Businesses often use FECs for meeting space and team-building exercises, but they can be prime places for a company’s family picnic, as well, says Beth Standlee, owner and CEO of TrainerTainment in Keller, Texas.

FECs, especially those with outdoor attractions, can compete with water, theme, and amusement parks for these entertainment dollars by proactively going after the business, Standlee says. 

Incentivize companies by making their employees VIPs at the picnic, she says. For instance, they can head to the front of the line for go-karts, have dedicated bowling lanes and a mini-golf course, and get every third laser tag game to themselves.

Post-Prom and After-Graduation Parties 

Think beyond field trips when targeting schools, Standlee says. Post-prom and after-graduation parties between mid-April and mid-June can be even more profitable.

“People misunderstand how much they can bring in and undersell them,” she says. “Kids start saving their freshman year for these events and have the money to spend.” 

FEC owners and operators just need to appropriately sell to the value of the parties, and not waver from it, says Standlee, who also advises a couple stipulations with post-prom and after-graduation celebrations.

To curb any inappropriate behavior, require one adult chaperone (who gets in for free) for every 10 students. Also, make it a lock-in, so if any kids leave the FEC, they cannot come back in with any, shall we say, contraband.

1709_BIZ_operations_moneyBuyout Best Practices

TrainerTainment’s Beth Standlee has a two-word message for FECs interested in complete facility buyouts for group events: Aim high.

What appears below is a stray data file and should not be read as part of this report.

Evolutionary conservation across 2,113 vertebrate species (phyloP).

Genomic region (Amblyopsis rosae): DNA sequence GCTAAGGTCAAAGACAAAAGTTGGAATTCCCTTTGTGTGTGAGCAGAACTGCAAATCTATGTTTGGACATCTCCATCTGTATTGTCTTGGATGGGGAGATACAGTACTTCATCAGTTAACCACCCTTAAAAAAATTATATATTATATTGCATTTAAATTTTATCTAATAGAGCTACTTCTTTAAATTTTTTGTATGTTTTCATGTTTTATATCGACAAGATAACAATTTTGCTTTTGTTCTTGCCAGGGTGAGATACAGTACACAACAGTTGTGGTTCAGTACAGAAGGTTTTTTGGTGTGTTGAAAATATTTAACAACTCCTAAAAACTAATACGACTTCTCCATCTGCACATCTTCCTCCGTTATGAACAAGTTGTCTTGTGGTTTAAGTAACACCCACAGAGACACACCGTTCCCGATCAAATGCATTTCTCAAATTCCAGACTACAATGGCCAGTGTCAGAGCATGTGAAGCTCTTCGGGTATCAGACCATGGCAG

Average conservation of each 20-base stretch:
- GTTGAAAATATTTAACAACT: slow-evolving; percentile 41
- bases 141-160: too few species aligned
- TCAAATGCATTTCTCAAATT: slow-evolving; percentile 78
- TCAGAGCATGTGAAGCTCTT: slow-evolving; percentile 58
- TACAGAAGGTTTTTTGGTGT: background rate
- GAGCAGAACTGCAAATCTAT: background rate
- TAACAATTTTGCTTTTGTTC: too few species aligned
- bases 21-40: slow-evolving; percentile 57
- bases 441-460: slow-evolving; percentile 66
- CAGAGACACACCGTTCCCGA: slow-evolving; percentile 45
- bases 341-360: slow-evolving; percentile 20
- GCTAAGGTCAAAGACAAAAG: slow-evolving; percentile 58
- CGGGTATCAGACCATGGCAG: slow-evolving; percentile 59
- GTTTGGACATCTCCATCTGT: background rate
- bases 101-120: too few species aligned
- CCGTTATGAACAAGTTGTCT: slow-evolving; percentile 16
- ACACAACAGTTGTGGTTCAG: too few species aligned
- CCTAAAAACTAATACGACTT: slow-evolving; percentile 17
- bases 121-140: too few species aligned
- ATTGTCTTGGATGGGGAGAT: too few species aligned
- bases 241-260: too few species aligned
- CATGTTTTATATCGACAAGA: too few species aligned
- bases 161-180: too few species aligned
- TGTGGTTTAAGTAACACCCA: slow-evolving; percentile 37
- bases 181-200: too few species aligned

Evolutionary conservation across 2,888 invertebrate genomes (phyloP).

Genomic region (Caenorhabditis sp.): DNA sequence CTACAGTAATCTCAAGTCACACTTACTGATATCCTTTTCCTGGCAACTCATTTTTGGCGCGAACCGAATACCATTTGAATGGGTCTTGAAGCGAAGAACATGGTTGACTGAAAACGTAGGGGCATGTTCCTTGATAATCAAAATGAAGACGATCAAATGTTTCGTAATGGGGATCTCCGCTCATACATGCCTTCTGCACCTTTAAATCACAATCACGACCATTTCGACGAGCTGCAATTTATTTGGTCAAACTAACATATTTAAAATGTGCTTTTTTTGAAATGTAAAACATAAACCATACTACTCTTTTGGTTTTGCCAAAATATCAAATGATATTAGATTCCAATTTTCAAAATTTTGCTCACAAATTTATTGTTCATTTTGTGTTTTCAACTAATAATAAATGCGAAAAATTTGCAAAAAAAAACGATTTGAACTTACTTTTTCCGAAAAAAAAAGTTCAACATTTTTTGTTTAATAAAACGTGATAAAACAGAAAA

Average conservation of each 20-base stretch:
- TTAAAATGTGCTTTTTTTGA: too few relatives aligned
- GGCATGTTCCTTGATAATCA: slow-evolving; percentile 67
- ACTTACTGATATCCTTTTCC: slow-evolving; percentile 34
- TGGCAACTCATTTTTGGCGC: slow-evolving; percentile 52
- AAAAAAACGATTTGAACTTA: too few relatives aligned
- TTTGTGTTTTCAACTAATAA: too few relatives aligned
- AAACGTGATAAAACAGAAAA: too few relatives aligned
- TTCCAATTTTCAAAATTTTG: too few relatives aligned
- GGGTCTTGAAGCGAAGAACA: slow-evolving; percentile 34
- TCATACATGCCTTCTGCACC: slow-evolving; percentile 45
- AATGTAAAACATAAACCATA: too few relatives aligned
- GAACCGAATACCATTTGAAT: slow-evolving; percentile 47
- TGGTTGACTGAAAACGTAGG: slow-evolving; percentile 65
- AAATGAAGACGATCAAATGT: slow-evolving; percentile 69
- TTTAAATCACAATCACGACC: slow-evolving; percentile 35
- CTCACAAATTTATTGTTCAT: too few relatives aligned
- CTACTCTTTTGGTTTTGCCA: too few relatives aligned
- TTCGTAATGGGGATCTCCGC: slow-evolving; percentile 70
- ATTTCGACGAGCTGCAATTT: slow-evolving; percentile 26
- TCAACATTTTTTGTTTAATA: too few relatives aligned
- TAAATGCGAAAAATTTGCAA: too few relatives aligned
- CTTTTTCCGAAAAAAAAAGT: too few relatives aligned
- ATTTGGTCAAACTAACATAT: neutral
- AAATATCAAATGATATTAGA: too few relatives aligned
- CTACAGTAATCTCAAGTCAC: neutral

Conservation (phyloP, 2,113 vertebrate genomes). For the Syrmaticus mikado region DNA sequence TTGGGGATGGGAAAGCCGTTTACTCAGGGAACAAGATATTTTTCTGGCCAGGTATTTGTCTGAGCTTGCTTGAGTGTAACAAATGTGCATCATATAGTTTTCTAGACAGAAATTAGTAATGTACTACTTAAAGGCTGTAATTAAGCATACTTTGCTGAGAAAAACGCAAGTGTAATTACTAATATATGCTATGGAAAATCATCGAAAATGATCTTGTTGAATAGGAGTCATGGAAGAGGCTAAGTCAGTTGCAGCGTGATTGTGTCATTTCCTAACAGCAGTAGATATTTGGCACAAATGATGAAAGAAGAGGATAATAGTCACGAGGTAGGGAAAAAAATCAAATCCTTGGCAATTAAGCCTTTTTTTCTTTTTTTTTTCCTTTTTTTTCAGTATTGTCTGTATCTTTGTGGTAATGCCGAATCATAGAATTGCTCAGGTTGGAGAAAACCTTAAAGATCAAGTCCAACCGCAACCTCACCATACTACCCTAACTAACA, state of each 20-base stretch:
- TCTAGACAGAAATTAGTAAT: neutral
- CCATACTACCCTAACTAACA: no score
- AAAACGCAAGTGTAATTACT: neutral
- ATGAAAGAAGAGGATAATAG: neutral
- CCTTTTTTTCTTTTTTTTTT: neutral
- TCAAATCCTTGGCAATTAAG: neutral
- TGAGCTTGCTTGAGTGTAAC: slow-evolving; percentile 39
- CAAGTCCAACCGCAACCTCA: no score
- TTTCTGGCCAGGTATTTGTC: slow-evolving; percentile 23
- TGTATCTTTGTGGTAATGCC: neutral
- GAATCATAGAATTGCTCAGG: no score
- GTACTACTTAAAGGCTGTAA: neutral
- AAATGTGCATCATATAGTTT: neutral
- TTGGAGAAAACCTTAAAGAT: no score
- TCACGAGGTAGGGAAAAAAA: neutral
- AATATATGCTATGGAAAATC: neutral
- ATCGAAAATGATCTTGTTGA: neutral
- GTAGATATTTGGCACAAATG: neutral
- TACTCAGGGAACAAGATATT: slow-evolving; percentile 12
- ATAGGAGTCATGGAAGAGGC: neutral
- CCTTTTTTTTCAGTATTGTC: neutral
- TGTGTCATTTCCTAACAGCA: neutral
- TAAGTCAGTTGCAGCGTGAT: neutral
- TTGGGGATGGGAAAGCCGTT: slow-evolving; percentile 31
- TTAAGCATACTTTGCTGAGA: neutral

Not only should FECs charge a premium for the experience, their sales teams also must actively pursue these lucrative opportunities, she says: “Do one a month. You might improve your bottom line by $200,000.”

When deciding on buyout pricing, owners and operators should estimate how much they would be making if at capacity—or even 80 percent full—during normal operations, she says. (Plus, charge an extra fee for the coveted Friday or Saturday night slots.)

“You’re shutting your place down to the rest of the world,” Standlee reasons. “You just don’t want to replace your revenue because there will be some disappointed people who can’t come in and play.”

To help smooth over the inconvenience, she recommends displaying the temporary closing details on in-store signage and making updates on social media, Yelp, and the facility’s website. However, Standlee suggests just posting the notices the day of the event to minimize the long-term effect.

A sign up weeks ahead of time that reads “Closed for a private party Sunday, May 24, 12-4 p.m.,” can be somewhat surprisingly misconstrued as “Closed all Sundays.” 

“People think in shorthand,” she says. “You only want to advertise to the people that it will impact that day.”

Guests turned away at the door by a friendly staff member should receive a coupon for some free games on their next visit to further ease any bad feelings, Standlee says.

Bowlera’s Manuel Morales Jr. says the public does not generally balk at his buyouts, which have become a popular option for area corporations looking to do something different—and more economical—than going to the mountains or the beach for an all-day event. The companies need at least 250 people in attendance to shut down the 30,000-square-foot space, he says. If they expect less than that, the facility will remain open, and the group will have a dedicated area.

Standlee also advises FECs stick with a minimum number of guests for a closeout, even if a relatively small crowd would be willing to spend the same amount as a larger group. A gathering of just 50 people roaming about likely will lack some energy and just not show the facility in the best light. “You want it to feel like a party,” she says.


Contact Contributing Editor Mike Bederka at michaelbederka@gmail.com.